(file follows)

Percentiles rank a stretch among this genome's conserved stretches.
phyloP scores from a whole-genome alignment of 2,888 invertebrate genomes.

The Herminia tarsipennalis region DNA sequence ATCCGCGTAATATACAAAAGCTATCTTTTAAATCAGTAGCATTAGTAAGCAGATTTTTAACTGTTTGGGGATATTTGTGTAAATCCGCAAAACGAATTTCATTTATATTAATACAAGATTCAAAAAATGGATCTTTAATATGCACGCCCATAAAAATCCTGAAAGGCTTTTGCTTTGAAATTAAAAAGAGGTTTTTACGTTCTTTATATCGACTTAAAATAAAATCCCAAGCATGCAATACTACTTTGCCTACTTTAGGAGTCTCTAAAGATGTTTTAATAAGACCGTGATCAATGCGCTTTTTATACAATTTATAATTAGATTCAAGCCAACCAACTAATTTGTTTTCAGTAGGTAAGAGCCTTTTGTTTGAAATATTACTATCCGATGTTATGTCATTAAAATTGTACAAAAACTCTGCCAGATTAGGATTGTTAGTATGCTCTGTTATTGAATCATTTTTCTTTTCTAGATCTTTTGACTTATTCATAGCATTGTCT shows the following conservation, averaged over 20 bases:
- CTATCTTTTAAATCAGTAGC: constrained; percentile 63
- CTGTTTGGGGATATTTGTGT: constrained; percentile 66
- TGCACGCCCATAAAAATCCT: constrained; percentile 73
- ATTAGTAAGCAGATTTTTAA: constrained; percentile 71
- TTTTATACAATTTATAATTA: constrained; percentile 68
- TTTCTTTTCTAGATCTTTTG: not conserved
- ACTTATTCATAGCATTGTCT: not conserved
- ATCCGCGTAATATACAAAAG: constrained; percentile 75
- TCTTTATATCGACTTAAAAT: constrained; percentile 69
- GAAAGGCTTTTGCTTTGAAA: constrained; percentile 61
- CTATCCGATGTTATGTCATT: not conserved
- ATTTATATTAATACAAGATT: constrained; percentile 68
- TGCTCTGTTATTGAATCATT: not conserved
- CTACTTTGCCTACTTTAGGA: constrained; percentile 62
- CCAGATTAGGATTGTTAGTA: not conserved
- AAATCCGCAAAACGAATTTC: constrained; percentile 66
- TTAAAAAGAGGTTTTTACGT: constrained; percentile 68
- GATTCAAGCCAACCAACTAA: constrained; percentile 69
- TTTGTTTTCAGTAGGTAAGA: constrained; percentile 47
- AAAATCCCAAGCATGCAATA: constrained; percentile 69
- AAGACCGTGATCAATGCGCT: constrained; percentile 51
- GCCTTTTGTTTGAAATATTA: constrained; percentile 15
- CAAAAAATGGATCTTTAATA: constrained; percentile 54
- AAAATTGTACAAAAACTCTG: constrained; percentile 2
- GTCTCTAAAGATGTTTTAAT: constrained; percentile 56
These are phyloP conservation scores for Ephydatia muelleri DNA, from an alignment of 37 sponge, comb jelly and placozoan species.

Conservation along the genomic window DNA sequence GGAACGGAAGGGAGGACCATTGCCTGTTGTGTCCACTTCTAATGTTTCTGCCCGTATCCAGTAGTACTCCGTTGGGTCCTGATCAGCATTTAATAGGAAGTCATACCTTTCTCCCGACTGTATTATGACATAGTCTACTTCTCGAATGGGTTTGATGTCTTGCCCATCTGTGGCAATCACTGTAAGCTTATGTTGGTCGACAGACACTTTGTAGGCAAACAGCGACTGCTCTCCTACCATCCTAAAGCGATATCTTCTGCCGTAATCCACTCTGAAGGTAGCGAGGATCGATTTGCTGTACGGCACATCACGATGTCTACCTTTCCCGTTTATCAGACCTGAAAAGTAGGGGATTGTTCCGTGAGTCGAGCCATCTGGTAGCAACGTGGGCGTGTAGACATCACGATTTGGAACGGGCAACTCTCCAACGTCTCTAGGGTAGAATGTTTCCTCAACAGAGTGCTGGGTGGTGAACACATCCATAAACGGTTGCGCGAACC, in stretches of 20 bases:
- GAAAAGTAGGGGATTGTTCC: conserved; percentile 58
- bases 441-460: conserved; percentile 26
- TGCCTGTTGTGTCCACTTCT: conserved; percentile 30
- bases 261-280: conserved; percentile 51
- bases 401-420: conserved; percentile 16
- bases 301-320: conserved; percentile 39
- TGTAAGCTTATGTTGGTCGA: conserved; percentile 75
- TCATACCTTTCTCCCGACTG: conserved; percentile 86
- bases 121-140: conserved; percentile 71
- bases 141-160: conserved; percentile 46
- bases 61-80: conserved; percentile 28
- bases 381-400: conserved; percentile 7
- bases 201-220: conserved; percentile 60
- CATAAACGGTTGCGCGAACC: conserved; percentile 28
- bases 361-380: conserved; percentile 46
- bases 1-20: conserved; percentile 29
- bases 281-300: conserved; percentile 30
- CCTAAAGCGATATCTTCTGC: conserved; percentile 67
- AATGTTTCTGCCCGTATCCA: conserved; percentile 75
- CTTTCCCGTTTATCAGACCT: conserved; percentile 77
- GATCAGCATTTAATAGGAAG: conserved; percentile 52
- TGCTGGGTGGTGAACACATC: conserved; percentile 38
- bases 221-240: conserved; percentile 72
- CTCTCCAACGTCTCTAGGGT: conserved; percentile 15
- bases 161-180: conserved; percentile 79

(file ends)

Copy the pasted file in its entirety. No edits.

Percentiles rank a stretch among this genome's conserved stretches.
phyloP scores from a whole-genome alignment of 2,888 invertebrate genomes.

The Herminia tarsipennalis region DNA sequence ATCCGCGTAATATACAAAAGCTATCTTTTAAATCAGTAGCATTAGTAAGCAGATTTTTAACTGTTTGGGGATATTTGTGTAAATCCGCAAAACGAATTTCATTTATATTAATACAAGATTCAAAAAATGGATCTTTAATATGCACGCCCATAAAAATCCTGAAAGGCTTTTGCTTTGAAATTAAAAAGAGGTTTTTACGTTCTTTATATCGACTTAAAATAAAATCCCAAGCATGCAATACTACTTTGCCTACTTTAGGAGTCTCTAAAGATGTTTTAATAAGACCGTGATCAATGCGCTTTTTATACAATTTATAATTAGATTCAAGCCAACCAACTAATTTGTTTTCAGTAGGTAAGAGCCTTTTGTTTGAAATATTACTATCCGATGTTATGTCATTAAAATTGTACAAAAACTCTGCCAGATTAGGATTGTTAGTATGCTCTGTTATTGAATCATTTTTCTTTTCTAGATCTTTTGACTTATTCATAGCATTGTCT shows the following conservation, averaged over 20 bases:
- CTATCTTTTAAATCAGTAGC: constrained; percentile 63
- CTGTTTGGGGATATTTGTGT: constrained; percentile 66
- TGCACGCCCATAAAAATCCT: constrained; percentile 73
- ATTAGTAAGCAGATTTTTAA: constrained; percentile 71
- TTTTATACAATTTATAATTA: constrained; percentile 68
- TTTCTTTTCTAGATCTTTTG: not conserved
- ACTTATTCATAGCATTGTCT: not conserved
- ATCCGCGTAATATACAAAAG: constrained; percentile 75
- TCTTTATATCGACTTAAAAT: constrained; percentile 69
- GAAAGGCTTTTGCTTTGAAA: constrained; percentile 61
- CTATCCGATGTTATGTCATT: not conserved
- ATTTATATTAATACAAGATT: constrained; percentile 68
- TGCTCTGTTATTGAATCATT: not conserved
- CTACTTTGCCTACTTTAGGA: constrained; percentile 62
- CCAGATTAGGATTGTTAGTA: not conserved
- AAATCCGCAAAACGAATTTC: constrained; percentile 66
- TTAAAAAGAGGTTTTTACGT: constrained; percentile 68
- GATTCAAGCCAACCAACTAA: constrained; percentile 69
- TTTGTTTTCAGTAGGTAAGA: constrained; percentile 47
- AAAATCCCAAGCATGCAATA: constrained; percentile 69
- AAGACCGTGATCAATGCGCT: constrained; percentile 51
- GCCTTTTGTTTGAAATATTA: constrained; percentile 15
- CAAAAAATGGATCTTTAATA: constrained; percentile 54
- AAAATTGTACAAAAACTCTG: constrained; percentile 2
- GTCTCTAAAGATGTTTTAAT: constrained; percentile 56
These are phyloP conservation scores for Ephydatia muelleri DNA, from an alignment of 37 sponge, comb jelly and placozoan species.

Conservation along the genomic window DNA sequence GGAACGGAAGGGAGGACCATTGCCTGTTGTGTCCACTTCTAATGTTTCTGCCCGTATCCAGTAGTACTCCGTTGGGTCCTGATCAGCATTTAATAGGAAGTCATACCTTTCTCCCGACTGTATTATGACATAGTCTACTTCTCGAATGGGTTTGATGTCTTGCCCATCTGTGGCAATCACTGTAAGCTTATGTTGGTCGACAGACACTTTGTAGGCAAACAGCGACTGCTCTCCTACCATCCTAAAGCGATATCTTCTGCCGTAATCCACTCTGAAGGTAGCGAGGATCGATTTGCTGTACGGCACATCACGATGTCTACCTTTCCCGTTTATCAGACCTGAAAAGTAGGGGATTGTTCCGTGAGTCGAGCCATCTGGTAGCAACGTGGGCGTGTAGACATCACGATTTGGAACGGGCAACTCTCCAACGTCTCTAGGGTAGAATGTTTCCTCAACAGAGTGCTGGGTGGTGAACACATCCATAAACGGTTGCGCGAACC, in stretches of 20 bases:
- GAAAAGTAGGGGATTGTTCC: conserved; percentile 58
- bases 441-460: conserved; percentile 26
- TGCCTGTTGTGTCCACTTCT: conserved; percentile 30
- bases 261-280: conserved; percentile 51
- bases 401-420: conserved; percentile 16
- bases 301-320: conserved; percentile 39
- TGTAAGCTTATGTTGGTCGA: conserved; percentile 75
- TCATACCTTTCTCCCGACTG: conserved; percentile 86
- bases 121-140: conserved; percentile 71
- bases 141-160: conserved; percentile 46
- bases 61-80: conserved; percentile 28
- bases 381-400: conserved; percentile 7
- bases 201-220: conserved; percentile 60
- CATAAACGGTTGCGCGAACC: conserved; percentile 28
- bases 361-380: conserved; percentile 46
- bases 1-20: conserved; percentile 29
- bases 281-300: conserved; percentile 30
- CCTAAAGCGATATCTTCTGC: conserved; percentile 67
- AATGTTTCTGCCCGTATCCA: conserved; percentile 75
- CTTTCCCGTTTATCAGACCT: conserved; percentile 77
- GATCAGCATTTAATAGGAAG: conserved; percentile 52
- TGCTGGGTGGTGAACACATC: conserved; percentile 38
- bases 221-240: conserved; percentile 72
- CTCTCCAACGTCTCTAGGGT: conserved; percentile 15
- bases 161-180: conserved; percentile 79